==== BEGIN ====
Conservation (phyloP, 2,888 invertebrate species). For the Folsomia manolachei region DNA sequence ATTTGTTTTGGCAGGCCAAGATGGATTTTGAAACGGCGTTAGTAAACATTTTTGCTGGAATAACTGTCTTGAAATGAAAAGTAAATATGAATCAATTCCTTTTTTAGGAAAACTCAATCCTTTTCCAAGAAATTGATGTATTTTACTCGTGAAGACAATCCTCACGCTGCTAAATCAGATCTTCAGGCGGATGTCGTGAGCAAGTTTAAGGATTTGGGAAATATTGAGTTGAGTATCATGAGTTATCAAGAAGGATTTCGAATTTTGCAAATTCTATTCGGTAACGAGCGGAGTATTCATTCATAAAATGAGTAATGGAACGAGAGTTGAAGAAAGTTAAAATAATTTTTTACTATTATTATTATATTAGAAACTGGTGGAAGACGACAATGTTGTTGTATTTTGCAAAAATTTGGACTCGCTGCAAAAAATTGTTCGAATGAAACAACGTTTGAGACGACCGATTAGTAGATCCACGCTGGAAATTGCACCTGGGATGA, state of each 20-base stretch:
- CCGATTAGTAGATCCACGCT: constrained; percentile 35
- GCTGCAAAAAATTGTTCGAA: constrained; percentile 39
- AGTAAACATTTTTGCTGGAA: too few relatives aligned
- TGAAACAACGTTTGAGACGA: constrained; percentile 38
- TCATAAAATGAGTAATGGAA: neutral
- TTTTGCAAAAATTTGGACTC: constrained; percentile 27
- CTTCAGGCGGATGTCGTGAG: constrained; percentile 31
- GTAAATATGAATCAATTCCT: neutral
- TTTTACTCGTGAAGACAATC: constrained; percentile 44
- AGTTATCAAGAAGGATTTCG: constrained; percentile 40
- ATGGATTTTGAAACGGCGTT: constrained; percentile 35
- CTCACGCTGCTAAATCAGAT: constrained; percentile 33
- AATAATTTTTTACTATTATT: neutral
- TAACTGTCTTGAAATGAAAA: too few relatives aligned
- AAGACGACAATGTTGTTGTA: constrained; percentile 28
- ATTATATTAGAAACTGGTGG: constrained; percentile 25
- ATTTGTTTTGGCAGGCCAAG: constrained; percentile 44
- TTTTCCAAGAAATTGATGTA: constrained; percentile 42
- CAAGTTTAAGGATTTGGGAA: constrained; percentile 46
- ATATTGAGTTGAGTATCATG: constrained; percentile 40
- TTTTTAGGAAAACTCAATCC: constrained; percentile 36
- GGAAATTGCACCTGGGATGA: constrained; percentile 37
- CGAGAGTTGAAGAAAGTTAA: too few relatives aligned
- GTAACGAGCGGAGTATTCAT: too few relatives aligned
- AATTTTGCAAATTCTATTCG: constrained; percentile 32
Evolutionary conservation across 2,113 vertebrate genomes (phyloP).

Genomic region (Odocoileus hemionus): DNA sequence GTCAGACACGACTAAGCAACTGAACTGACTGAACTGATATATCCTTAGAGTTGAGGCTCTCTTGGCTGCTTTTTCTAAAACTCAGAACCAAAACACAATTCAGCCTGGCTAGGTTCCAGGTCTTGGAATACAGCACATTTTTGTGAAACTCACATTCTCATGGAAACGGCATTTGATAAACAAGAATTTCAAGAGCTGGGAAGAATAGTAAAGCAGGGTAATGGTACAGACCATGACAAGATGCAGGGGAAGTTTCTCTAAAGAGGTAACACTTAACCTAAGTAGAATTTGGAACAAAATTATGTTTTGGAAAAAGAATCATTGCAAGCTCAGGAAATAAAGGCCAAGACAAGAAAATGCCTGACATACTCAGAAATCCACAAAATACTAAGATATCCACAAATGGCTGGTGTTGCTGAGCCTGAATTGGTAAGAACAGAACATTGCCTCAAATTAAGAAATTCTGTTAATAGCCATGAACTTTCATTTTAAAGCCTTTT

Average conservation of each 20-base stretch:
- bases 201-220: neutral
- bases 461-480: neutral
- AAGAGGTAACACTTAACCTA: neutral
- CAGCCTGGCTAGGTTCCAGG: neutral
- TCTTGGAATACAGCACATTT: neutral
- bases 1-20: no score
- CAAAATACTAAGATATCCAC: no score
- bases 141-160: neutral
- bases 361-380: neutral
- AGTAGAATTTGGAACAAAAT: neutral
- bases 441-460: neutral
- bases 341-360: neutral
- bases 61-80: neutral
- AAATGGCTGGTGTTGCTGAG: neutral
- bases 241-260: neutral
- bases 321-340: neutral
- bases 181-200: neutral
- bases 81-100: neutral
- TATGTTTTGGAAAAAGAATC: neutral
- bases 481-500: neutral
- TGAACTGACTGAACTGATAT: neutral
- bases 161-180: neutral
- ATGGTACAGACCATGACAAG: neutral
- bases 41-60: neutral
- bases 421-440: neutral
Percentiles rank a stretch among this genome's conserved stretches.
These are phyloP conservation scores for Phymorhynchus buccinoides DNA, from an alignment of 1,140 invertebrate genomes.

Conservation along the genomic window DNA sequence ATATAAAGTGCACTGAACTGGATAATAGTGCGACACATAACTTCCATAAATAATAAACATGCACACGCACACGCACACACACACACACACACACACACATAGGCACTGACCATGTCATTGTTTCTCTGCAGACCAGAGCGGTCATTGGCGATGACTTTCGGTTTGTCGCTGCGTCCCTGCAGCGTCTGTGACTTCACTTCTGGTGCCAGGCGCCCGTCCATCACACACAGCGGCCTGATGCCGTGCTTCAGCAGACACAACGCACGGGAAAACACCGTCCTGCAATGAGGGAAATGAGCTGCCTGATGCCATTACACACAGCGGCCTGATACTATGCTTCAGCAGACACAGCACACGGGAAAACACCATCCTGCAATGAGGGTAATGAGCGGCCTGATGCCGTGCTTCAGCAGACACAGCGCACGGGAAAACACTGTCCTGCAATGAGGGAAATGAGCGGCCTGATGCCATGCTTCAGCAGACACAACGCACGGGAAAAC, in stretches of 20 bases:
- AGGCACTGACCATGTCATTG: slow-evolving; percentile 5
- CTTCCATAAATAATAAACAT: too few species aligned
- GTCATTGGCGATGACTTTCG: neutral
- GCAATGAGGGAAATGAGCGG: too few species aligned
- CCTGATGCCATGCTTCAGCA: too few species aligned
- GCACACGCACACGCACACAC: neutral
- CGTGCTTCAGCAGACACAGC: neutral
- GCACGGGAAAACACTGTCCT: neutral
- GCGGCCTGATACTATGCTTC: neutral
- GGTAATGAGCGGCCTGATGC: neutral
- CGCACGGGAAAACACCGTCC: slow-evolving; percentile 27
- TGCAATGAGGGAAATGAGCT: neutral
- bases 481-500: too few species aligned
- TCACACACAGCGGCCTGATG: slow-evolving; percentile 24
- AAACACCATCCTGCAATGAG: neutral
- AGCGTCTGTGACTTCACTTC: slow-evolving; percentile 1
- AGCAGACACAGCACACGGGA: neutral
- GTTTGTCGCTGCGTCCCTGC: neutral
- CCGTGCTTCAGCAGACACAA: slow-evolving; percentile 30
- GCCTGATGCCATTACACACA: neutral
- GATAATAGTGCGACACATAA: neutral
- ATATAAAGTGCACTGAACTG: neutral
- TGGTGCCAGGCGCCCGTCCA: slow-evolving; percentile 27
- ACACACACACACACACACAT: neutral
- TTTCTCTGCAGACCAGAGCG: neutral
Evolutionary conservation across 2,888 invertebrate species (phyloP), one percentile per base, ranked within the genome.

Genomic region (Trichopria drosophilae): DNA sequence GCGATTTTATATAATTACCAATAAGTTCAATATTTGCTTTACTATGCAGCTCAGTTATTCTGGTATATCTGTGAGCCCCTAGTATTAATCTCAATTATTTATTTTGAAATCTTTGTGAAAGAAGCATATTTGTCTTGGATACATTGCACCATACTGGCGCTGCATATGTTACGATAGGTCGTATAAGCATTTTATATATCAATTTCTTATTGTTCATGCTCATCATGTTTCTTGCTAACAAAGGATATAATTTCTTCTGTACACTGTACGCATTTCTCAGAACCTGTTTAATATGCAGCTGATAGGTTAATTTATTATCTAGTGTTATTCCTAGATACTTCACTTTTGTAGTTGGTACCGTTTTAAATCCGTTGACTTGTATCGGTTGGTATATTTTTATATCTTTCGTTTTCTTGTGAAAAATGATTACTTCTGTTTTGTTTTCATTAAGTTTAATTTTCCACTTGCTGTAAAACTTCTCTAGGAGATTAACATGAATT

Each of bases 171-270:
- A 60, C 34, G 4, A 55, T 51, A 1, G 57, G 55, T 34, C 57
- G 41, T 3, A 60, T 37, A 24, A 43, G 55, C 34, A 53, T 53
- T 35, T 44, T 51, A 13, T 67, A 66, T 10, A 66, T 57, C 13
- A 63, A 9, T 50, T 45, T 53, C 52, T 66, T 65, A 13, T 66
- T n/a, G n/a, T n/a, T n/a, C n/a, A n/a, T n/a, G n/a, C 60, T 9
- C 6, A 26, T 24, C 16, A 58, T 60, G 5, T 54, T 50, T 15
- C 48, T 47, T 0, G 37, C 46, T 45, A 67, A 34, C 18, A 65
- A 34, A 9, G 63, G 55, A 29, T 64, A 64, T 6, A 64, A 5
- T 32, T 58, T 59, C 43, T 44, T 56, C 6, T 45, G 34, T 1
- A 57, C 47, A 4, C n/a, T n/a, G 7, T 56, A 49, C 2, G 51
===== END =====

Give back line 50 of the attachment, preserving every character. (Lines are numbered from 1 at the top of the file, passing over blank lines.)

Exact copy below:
- TGAACTGACTGAACTGATAT: neutral